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Sticks – Tripod 101

Camera and telescopic lens on a tripod
Tripods are not optional in many situations - photo by Roland Tanglao

There’s one rule for tripods:  Big or small, cheap or expensive, the tripod you have with you is better than the best tripod you have in the closet at home.

After that it gets tricky.  Picking your sticks will depend on a number factors:  Your budget, weight of the equipment you’re putting on top, and whether you’re shooting still pictures, video or some combination.

For many professional level tripods today the base (sticks) and head are sold separately.  This is preferred as different applications can benefit from a different type tripod head.  Instead of buying a whole new tripod, you can just swap out the heads and go.

Types of Mounts

It’s probably a good idea to review the options and some of the pros and cons of each.

Ball Head

The name kind of gives this one away.  Ball heads are the simplest type of tripod head consisting of a large rotating ball with a camera mount on top.  The ball rests in a clamping device that locks the ball in the desired position.



Pros:  Small and light.  Camera can be positioned at almost any angle.  Pan and tilt in a single mechanism.

Cons:  Not suitable for video work or for tracking motion.  Leveling can be a challenge.

Gimble Head

Gimble heads are used primarily with long telephoto lenses.  The lens actually “hangs” on a free swinging arm on a base that pivots.  Most big lenses have a tripod mount at the lens pivot point, so the lens is mounted to the tripod and the camera hangs off the back.  Gimble heads provide a weightless feel to the lens and allows the photographer to pan and move a large telephoto lens as if were smaller glass without putting excessive stress on the mount point with the camera.



Pros:  Great for tracking action.  Full range of motion.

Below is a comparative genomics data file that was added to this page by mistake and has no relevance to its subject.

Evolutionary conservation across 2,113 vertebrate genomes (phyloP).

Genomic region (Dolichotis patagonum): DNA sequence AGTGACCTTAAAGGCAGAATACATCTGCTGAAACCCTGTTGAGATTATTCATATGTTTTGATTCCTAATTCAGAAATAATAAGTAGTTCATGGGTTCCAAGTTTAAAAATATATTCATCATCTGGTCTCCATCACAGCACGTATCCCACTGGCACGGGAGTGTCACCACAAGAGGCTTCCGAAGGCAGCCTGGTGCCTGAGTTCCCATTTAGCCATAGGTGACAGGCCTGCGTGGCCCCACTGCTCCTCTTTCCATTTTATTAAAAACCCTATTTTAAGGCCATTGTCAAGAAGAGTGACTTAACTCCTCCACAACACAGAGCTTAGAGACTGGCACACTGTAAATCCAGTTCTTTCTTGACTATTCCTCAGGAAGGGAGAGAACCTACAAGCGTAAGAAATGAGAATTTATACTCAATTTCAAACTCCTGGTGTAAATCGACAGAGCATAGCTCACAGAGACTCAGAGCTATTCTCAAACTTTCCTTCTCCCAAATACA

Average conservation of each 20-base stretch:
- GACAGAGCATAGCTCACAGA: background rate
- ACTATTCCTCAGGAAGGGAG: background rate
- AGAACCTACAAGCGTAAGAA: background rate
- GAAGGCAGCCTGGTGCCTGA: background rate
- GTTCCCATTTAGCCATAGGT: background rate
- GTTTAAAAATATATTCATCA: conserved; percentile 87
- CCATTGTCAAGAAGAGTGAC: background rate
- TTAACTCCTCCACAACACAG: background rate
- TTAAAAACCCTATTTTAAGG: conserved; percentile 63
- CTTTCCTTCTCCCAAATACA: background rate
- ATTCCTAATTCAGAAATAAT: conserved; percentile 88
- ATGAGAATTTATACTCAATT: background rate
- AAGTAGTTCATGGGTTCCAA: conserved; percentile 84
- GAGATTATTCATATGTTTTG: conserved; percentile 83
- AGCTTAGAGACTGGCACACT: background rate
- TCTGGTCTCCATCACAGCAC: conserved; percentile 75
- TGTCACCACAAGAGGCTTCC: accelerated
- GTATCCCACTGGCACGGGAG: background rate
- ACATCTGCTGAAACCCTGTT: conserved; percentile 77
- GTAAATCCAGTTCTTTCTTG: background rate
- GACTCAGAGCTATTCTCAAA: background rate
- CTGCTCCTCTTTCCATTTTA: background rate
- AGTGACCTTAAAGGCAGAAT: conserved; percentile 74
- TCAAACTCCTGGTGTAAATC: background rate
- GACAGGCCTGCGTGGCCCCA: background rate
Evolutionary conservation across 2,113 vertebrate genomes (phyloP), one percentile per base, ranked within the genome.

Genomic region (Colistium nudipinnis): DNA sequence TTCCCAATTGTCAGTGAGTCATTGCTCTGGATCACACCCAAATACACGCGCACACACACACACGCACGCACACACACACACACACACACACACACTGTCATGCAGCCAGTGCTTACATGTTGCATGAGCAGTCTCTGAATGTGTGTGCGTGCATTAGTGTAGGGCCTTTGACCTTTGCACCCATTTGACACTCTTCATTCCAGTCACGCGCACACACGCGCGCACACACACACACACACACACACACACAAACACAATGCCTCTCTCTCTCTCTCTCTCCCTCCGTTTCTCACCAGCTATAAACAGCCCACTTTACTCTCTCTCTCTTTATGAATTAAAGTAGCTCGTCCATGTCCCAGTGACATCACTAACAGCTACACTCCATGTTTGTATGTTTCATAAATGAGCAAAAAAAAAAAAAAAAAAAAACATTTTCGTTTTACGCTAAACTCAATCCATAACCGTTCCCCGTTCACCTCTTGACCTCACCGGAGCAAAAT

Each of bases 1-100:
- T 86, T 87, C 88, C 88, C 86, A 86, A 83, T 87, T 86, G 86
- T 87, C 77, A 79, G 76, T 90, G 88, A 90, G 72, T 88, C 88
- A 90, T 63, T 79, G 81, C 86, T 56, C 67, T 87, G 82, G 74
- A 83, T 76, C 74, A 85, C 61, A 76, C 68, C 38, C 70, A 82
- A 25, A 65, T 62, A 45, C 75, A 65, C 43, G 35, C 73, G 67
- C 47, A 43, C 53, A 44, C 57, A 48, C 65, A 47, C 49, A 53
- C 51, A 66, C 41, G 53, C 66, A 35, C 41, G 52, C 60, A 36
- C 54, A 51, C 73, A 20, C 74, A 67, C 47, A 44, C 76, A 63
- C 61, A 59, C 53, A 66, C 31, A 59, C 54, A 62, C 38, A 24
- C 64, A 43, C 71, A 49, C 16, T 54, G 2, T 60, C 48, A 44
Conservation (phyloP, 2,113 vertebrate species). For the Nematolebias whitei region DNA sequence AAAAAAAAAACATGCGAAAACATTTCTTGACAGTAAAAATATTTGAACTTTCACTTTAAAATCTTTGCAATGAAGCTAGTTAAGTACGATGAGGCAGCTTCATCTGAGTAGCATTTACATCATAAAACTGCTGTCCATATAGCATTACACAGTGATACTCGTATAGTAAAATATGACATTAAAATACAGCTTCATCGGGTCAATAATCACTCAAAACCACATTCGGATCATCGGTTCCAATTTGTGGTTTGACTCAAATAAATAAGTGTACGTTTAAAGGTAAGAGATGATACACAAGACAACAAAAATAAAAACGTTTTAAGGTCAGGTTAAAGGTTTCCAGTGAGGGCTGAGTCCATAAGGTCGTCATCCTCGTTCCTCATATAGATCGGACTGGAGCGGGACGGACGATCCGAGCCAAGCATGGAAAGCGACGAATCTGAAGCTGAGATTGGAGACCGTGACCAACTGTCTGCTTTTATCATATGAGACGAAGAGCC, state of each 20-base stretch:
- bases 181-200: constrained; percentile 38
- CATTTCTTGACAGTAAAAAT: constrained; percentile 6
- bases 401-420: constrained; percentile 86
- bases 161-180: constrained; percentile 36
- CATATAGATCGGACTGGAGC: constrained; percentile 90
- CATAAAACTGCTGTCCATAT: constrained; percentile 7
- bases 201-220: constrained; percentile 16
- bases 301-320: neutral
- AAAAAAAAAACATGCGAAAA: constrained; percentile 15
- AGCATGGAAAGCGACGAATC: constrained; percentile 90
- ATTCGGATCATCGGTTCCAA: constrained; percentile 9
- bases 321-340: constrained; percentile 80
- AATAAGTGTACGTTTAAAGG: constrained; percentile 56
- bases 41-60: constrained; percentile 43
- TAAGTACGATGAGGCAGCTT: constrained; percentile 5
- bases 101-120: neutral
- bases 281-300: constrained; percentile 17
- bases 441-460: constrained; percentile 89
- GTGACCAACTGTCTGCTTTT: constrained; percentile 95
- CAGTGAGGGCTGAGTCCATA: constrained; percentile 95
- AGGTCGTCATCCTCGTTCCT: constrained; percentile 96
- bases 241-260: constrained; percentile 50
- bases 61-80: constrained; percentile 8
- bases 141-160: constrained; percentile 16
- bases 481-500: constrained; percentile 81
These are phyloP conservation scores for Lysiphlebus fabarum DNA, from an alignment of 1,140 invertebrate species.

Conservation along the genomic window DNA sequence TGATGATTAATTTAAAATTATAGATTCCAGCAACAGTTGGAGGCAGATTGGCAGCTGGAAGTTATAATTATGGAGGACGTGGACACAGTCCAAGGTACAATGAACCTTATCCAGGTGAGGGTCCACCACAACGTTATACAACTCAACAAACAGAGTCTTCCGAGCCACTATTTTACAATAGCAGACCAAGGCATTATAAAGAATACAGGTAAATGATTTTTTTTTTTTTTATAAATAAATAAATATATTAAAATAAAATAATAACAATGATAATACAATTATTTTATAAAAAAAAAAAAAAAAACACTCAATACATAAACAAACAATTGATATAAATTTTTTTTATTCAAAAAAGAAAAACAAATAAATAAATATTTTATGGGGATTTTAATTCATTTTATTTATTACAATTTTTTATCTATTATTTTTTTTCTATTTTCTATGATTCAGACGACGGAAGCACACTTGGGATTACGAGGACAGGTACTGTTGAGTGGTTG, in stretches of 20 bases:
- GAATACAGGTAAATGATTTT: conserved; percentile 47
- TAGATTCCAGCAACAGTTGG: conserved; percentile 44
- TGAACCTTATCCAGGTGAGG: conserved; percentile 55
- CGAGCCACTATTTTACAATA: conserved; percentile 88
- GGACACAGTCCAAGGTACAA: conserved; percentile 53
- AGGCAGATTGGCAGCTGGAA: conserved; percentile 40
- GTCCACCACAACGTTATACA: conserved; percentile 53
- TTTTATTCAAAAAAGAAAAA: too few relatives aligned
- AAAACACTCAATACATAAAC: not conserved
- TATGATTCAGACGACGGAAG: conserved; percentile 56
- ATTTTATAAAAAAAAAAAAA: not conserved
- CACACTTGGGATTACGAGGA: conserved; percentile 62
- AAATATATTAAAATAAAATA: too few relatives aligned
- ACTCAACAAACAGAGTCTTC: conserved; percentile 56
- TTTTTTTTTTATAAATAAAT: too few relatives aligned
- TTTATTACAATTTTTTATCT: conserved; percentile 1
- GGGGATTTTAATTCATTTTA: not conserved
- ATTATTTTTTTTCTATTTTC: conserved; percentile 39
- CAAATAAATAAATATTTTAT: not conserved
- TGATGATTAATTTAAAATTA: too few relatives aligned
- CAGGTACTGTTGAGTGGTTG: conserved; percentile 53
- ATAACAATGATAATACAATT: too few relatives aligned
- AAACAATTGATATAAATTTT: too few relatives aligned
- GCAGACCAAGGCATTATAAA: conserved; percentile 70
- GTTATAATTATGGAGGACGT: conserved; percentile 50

Cons: Hard to move in a hurry (think football game sidelines).  Can be difficult at extreme angles.  Bad choice for video.

Fluid Heads

A fluid has a tracker arm and is really meant for video cameras, but they work just fine for still cameras as well but are typically heavier to tote around.  Another limitation still photographers should be aware of is fluid heads are designed to pan slowly on purpose.  If you’re trying to follow fast action, get a gimble head.  But fluid heads have an extra control arm that can be handy in some situations.

Pros: Smooth tracking. Has a pan arm.  Most good models fitted with quick release plate.

Cons: Tracking speed intentionally slow.  Sometimes limited range of motion.



The Legs

You’ll need legs to go with the head and here you have two basic choices: Aluminum and carbon composite, with an almost infinite number of variations.

Take a look at the options you have at B&H Photo:


My best advice: Get the lightest and strongest tripod you can afford.  My video tripod is a war weapon.  You have to be strong to hulk that bruiser around all day.  Do yourself and your back a favor and invest in carbon fiber.

Another factor to consider, I don’t like twist-style leg locks.  They’re slow.  And for some reason, this is not the fault of the locks, I always get confused on which way to turn them.  I know, I know. Righty tighty, lefty loosey.  But I have to stop and think about the direction.  Quick release leg locks are a lot faster.

Consider also that most of the time you’ll be setting up a tripod in poor light.  I Velcro a $2 disposable flashlight to my tripod legs so I can see the bubble levels when I’m working in the dark or poor lighting.

There you have it.  I can sum it up tripods in three words: Light, strong, fast.  Get a good one and it will last you for years.  And your back will thank you for the investment in carbon composite. Trust me on that.

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